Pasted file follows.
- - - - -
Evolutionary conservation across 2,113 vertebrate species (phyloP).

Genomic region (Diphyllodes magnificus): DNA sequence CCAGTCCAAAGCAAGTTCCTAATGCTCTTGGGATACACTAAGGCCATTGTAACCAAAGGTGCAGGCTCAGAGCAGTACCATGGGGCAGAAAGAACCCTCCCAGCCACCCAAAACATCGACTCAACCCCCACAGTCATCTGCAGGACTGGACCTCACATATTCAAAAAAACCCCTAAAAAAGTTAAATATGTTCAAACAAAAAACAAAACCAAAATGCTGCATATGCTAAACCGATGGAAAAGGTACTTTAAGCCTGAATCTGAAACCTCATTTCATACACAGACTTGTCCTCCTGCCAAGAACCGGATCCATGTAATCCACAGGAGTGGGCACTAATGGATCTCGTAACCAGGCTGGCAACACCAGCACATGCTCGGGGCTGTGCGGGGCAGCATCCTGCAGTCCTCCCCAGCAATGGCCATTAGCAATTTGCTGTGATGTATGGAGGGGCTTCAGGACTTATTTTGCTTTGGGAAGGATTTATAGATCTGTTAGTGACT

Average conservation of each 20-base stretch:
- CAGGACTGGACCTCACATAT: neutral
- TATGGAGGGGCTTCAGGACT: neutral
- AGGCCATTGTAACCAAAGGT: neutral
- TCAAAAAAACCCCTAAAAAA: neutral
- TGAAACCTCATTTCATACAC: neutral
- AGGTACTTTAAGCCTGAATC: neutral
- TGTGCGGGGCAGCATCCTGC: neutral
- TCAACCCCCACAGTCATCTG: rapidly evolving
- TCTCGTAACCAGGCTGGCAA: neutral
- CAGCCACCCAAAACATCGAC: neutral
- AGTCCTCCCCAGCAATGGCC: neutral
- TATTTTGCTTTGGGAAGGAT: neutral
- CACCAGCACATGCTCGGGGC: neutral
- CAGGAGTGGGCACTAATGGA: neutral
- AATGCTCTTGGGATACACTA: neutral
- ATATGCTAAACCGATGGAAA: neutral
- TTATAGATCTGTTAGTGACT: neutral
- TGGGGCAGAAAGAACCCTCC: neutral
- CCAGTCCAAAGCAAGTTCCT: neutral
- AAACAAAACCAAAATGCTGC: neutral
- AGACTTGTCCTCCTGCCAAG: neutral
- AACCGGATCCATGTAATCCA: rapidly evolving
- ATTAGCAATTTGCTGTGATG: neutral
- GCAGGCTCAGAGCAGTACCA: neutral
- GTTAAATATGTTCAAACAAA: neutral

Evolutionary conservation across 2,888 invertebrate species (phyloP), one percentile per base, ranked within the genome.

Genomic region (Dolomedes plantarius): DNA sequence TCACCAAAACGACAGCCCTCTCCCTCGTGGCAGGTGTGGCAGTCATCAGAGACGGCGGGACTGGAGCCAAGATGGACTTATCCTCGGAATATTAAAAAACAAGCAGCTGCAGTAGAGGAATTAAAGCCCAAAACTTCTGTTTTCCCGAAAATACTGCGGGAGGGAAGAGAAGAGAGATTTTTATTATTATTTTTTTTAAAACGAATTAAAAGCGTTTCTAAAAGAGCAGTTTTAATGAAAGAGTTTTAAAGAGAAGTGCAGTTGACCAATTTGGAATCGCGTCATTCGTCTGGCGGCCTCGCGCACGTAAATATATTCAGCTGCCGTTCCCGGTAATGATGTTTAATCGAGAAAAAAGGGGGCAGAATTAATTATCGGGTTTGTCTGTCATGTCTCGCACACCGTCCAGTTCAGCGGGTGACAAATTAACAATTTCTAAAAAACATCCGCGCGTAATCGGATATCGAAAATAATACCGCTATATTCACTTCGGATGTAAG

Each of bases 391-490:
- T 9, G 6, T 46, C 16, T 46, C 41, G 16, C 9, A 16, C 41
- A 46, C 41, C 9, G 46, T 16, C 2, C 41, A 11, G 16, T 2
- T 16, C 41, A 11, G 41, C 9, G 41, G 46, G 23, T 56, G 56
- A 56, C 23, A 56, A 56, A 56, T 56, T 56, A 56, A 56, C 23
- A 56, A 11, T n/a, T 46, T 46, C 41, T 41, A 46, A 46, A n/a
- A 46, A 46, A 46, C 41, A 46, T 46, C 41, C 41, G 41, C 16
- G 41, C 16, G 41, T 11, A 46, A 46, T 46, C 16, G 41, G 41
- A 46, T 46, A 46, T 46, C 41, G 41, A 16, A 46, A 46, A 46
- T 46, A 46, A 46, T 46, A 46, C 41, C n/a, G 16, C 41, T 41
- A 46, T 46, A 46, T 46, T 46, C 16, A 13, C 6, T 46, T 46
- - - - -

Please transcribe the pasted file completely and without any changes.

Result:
Evolutionary conservation across 2,113 vertebrate species (phyloP).

Genomic region (Diphyllodes magnificus): DNA sequence CCAGTCCAAAGCAAGTTCCTAATGCTCTTGGGATACACTAAGGCCATTGTAACCAAAGGTGCAGGCTCAGAGCAGTACCATGGGGCAGAAAGAACCCTCCCAGCCACCCAAAACATCGACTCAACCCCCACAGTCATCTGCAGGACTGGACCTCACATATTCAAAAAAACCCCTAAAAAAGTTAAATATGTTCAAACAAAAAACAAAACCAAAATGCTGCATATGCTAAACCGATGGAAAAGGTACTTTAAGCCTGAATCTGAAACCTCATTTCATACACAGACTTGTCCTCCTGCCAAGAACCGGATCCATGTAATCCACAGGAGTGGGCACTAATGGATCTCGTAACCAGGCTGGCAACACCAGCACATGCTCGGGGCTGTGCGGGGCAGCATCCTGCAGTCCTCCCCAGCAATGGCCATTAGCAATTTGCTGTGATGTATGGAGGGGCTTCAGGACTTATTTTGCTTTGGGAAGGATTTATAGATCTGTTAGTGACT

Average conservation of each 20-base stretch:
- CAGGACTGGACCTCACATAT: neutral
- TATGGAGGGGCTTCAGGACT: neutral
- AGGCCATTGTAACCAAAGGT: neutral
- TCAAAAAAACCCCTAAAAAA: neutral
- TGAAACCTCATTTCATACAC: neutral
- AGGTACTTTAAGCCTGAATC: neutral
- TGTGCGGGGCAGCATCCTGC: neutral
- TCAACCCCCACAGTCATCTG: rapidly evolving
- TCTCGTAACCAGGCTGGCAA: neutral
- CAGCCACCCAAAACATCGAC: neutral
- AGTCCTCCCCAGCAATGGCC: neutral
- TATTTTGCTTTGGGAAGGAT: neutral
- CACCAGCACATGCTCGGGGC: neutral
- CAGGAGTGGGCACTAATGGA: neutral
- AATGCTCTTGGGATACACTA: neutral
- ATATGCTAAACCGATGGAAA: neutral
- TTATAGATCTGTTAGTGACT: neutral
- TGGGGCAGAAAGAACCCTCC: neutral
- CCAGTCCAAAGCAAGTTCCT: neutral
- AAACAAAACCAAAATGCTGC: neutral
- AGACTTGTCCTCCTGCCAAG: neutral
- AACCGGATCCATGTAATCCA: rapidly evolving
- ATTAGCAATTTGCTGTGATG: neutral
- GCAGGCTCAGAGCAGTACCA: neutral
- GTTAAATATGTTCAAACAAA: neutral

Evolutionary conservation across 2,888 invertebrate species (phyloP), one percentile per base, ranked within the genome.

Genomic region (Dolomedes plantarius): DNA sequence TCACCAAAACGACAGCCCTCTCCCTCGTGGCAGGTGTGGCAGTCATCAGAGACGGCGGGACTGGAGCCAAGATGGACTTATCCTCGGAATATTAAAAAACAAGCAGCTGCAGTAGAGGAATTAAAGCCCAAAACTTCTGTTTTCCCGAAAATACTGCGGGAGGGAAGAGAAGAGAGATTTTTATTATTATTTTTTTTAAAACGAATTAAAAGCGTTTCTAAAAGAGCAGTTTTAATGAAAGAGTTTTAAAGAGAAGTGCAGTTGACCAATTTGGAATCGCGTCATTCGTCTGGCGGCCTCGCGCACGTAAATATATTCAGCTGCCGTTCCCGGTAATGATGTTTAATCGAGAAAAAAGGGGGCAGAATTAATTATCGGGTTTGTCTGTCATGTCTCGCACACCGTCCAGTTCAGCGGGTGACAAATTAACAATTTCTAAAAAACATCCGCGCGTAATCGGATATCGAAAATAATACCGCTATATTCACTTCGGATGTAAG

Each of bases 391-490:
- T 9, G 6, T 46, C 16, T 46, C 41, G 16, C 9, A 16, C 41
- A 46, C 41, C 9, G 46, T 16, C 2, C 41, A 11, G 16, T 2
- T 16, C 41, A 11, G 41, C 9, G 41, G 46, G 23, T 56, G 56
- A 56, C 23, A 56, A 56, A 56, T 56, T 56, A 56, A 56, C 23
- A 56, A 11, T n/a, T 46, T 46, C 41, T 41, A 46, A 46, A n/a
- A 46, A 46, A 46, C 41, A 46, T 46, C 41, C 41, G 41, C 16
- G 41, C 16, G 41, T 11, A 46, A 46, T 46, C 16, G 41, G 41
- A 46, T 46, A 46, T 46, C 41, G 41, A 16, A 46, A 46, A 46
- T 46, A 46, A 46, T 46, A 46, C 41, C n/a, G 16, C 41, T 41
- A 46, T 46, A 46, T 46, T 46, C 16, A 13, C 6, T 46, T 46